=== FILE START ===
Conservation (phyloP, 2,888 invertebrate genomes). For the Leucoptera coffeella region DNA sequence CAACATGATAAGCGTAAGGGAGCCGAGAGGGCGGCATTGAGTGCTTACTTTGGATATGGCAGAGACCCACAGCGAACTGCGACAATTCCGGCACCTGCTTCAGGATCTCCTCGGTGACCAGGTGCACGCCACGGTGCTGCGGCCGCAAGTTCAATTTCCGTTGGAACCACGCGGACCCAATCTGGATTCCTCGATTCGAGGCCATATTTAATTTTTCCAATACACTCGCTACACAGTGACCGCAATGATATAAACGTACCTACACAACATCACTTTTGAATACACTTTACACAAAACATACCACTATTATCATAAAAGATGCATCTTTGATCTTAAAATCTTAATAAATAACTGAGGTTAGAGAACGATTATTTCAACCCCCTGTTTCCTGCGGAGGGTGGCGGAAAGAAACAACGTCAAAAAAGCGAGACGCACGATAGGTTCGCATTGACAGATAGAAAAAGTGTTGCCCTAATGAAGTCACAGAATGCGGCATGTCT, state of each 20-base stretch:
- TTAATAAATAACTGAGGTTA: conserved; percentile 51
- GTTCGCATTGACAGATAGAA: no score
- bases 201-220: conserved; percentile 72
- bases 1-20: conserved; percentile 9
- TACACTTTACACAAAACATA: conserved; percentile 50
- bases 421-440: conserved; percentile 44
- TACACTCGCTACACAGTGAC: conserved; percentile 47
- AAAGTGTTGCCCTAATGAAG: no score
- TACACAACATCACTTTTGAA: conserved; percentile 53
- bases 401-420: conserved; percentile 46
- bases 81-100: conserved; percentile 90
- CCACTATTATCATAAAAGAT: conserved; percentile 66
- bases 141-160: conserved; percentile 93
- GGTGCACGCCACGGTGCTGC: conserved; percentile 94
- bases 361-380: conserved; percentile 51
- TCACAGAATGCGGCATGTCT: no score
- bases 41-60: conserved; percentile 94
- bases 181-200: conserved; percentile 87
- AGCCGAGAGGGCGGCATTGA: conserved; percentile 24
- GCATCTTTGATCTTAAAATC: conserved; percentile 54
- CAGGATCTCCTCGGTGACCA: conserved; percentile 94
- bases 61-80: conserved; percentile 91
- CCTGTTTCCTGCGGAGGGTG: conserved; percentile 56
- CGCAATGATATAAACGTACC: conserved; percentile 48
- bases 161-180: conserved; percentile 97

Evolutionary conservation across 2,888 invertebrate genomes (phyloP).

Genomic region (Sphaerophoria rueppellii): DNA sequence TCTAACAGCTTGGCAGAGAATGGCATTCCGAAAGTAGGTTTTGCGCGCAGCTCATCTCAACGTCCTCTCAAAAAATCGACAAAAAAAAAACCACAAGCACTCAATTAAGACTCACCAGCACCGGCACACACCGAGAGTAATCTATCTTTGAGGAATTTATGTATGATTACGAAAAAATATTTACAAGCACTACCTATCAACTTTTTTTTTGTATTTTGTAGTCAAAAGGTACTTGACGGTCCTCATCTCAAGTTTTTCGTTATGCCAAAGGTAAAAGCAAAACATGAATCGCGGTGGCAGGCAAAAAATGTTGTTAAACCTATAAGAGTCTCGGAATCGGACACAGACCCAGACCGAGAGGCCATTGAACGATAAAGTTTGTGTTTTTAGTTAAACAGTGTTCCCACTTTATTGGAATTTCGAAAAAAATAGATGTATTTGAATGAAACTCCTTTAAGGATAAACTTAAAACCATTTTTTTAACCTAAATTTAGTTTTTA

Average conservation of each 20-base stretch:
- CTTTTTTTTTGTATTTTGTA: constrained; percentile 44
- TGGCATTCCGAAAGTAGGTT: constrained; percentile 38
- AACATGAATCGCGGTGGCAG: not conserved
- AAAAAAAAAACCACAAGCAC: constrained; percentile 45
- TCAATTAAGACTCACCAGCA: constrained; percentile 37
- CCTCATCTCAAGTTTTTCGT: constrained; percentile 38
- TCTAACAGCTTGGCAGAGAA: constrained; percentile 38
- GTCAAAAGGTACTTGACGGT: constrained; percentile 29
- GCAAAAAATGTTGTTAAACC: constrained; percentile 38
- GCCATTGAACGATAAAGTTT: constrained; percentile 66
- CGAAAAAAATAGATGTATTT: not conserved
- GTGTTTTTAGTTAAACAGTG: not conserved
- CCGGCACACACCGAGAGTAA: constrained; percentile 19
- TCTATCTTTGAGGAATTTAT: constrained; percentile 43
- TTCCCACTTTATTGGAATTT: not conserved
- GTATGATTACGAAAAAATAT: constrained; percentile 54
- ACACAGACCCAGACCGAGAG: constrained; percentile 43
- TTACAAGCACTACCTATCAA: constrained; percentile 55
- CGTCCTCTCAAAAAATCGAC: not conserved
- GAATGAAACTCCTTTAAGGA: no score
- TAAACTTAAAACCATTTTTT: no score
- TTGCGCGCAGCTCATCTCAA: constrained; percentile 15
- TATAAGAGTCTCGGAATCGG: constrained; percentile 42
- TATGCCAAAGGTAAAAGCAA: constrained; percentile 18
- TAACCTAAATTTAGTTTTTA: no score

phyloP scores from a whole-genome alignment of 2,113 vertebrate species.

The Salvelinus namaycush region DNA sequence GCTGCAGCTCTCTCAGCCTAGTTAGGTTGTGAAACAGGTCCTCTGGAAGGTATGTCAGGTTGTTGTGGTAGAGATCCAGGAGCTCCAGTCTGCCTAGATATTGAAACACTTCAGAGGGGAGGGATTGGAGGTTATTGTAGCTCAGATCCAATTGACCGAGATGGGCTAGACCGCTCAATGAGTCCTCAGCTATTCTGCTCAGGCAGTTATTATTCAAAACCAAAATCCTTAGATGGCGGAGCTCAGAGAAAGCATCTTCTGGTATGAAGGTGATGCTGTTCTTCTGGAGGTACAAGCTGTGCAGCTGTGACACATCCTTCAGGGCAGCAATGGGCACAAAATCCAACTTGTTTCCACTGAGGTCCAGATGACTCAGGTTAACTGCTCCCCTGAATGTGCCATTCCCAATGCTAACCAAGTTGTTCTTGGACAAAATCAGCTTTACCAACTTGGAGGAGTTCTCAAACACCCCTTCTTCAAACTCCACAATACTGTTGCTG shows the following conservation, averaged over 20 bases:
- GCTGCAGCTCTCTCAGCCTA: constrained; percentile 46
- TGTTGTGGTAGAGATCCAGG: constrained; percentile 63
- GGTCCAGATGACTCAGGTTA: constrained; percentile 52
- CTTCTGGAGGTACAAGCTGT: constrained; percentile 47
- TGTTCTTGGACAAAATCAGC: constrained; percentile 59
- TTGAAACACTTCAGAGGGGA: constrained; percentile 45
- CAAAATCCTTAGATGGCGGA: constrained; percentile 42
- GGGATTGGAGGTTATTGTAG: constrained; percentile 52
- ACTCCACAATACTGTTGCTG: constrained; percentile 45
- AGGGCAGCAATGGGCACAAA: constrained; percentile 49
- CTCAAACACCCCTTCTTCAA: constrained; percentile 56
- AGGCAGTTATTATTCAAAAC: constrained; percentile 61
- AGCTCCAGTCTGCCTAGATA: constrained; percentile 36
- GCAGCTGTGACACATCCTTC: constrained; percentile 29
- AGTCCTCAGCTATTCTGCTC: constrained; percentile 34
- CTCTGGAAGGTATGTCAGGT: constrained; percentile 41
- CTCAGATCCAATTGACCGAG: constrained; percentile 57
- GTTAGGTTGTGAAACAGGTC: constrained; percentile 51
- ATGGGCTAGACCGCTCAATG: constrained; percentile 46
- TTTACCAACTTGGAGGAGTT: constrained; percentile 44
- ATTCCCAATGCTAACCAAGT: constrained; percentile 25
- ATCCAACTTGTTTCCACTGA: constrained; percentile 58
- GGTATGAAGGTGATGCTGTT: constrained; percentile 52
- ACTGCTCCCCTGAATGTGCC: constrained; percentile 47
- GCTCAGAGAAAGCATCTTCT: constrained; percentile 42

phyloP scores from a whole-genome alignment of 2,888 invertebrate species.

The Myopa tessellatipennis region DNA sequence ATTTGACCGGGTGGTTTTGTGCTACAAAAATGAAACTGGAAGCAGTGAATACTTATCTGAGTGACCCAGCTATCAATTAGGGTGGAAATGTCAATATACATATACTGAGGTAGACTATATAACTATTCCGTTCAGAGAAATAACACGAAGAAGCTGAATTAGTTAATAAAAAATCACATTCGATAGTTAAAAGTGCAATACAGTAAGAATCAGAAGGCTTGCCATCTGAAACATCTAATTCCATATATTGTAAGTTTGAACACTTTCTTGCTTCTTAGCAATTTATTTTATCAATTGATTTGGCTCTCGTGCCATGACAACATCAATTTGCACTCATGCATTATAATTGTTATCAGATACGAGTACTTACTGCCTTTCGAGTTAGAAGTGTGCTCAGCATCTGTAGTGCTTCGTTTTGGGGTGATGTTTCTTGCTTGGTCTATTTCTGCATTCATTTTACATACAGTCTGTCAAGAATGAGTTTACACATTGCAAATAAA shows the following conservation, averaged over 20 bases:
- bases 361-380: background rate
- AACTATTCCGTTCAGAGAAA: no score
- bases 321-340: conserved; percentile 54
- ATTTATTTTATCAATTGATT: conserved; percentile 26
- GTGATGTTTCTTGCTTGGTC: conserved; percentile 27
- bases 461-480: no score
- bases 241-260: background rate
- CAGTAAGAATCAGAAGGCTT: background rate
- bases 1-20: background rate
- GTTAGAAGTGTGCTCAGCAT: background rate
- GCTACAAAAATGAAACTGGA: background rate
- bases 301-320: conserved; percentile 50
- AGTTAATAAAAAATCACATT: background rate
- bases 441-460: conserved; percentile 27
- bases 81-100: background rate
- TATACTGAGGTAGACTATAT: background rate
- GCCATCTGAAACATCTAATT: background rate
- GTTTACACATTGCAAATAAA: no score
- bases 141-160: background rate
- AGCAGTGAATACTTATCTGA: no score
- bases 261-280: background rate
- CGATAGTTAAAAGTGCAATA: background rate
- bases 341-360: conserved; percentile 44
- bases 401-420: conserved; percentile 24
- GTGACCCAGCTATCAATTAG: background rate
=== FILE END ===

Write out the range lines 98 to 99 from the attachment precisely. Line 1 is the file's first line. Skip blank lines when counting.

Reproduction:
- bases 81-100: background rate
- TATACTGAGGTAGACTATAT: background rate